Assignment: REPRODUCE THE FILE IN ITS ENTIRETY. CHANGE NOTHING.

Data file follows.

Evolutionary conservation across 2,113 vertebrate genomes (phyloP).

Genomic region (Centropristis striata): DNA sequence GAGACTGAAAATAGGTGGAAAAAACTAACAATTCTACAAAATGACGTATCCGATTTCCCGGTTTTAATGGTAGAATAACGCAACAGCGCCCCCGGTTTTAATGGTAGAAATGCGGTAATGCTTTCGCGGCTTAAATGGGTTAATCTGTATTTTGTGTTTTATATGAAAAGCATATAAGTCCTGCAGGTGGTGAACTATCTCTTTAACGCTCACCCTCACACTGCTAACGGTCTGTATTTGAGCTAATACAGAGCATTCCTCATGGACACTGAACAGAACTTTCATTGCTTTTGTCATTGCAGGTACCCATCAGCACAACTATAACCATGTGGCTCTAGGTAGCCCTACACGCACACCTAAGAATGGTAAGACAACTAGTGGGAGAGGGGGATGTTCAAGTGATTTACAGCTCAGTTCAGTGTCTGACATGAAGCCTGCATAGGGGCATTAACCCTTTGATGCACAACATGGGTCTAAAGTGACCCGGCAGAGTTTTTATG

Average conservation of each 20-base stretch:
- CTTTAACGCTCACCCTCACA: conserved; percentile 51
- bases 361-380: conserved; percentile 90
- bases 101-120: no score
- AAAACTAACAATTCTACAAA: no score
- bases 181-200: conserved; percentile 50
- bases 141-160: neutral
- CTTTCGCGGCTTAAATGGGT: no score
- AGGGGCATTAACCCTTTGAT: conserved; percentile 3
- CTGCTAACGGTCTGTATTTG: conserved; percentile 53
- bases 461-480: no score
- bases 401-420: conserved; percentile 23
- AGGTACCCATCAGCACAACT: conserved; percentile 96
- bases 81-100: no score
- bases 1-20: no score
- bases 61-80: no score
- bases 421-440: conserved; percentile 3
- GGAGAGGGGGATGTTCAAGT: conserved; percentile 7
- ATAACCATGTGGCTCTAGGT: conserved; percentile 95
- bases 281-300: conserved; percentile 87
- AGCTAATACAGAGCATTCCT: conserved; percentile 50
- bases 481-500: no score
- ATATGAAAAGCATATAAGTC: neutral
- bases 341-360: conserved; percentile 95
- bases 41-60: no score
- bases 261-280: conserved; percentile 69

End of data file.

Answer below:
Evolutionary conservation across 2,113 vertebrate genomes (phyloP).

Genomic region (Centropristis striata): DNA sequence GAGACTGAAAATAGGTGGAAAAAACTAACAATTCTACAAAATGACGTATCCGATTTCCCGGTTTTAATGGTAGAATAACGCAACAGCGCCCCCGGTTTTAATGGTAGAAATGCGGTAATGCTTTCGCGGCTTAAATGGGTTAATCTGTATTTTGTGTTTTATATGAAAAGCATATAAGTCCTGCAGGTGGTGAACTATCTCTTTAACGCTCACCCTCACACTGCTAACGGTCTGTATTTGAGCTAATACAGAGCATTCCTCATGGACACTGAACAGAACTTTCATTGCTTTTGTCATTGCAGGTACCCATCAGCACAACTATAACCATGTGGCTCTAGGTAGCCCTACACGCACACCTAAGAATGGTAAGACAACTAGTGGGAGAGGGGGATGTTCAAGTGATTTACAGCTCAGTTCAGTGTCTGACATGAAGCCTGCATAGGGGCATTAACCCTTTGATGCACAACATGGGTCTAAAGTGACCCGGCAGAGTTTTTATG

Average conservation of each 20-base stretch:
- CTTTAACGCTCACCCTCACA: conserved; percentile 51
- bases 361-380: conserved; percentile 90
- bases 101-120: no score
- AAAACTAACAATTCTACAAA: no score
- bases 181-200: conserved; percentile 50
- bases 141-160: neutral
- CTTTCGCGGCTTAAATGGGT: no score
- AGGGGCATTAACCCTTTGAT: conserved; percentile 3
- CTGCTAACGGTCTGTATTTG: conserved; percentile 53
- bases 461-480: no score
- bases 401-420: conserved; percentile 23
- AGGTACCCATCAGCACAACT: conserved; percentile 96
- bases 81-100: no score
- bases 1-20: no score
- bases 61-80: no score
- bases 421-440: conserved; percentile 3
- GGAGAGGGGGATGTTCAAGT: conserved; percentile 7
- ATAACCATGTGGCTCTAGGT: conserved; percentile 95
- bases 281-300: conserved; percentile 87
- AGCTAATACAGAGCATTCCT: conserved; percentile 50
- bases 481-500: no score
- ATATGAAAAGCATATAAGTC: neutral
- bases 341-360: conserved; percentile 95
- bases 41-60: no score
- bases 261-280: conserved; percentile 69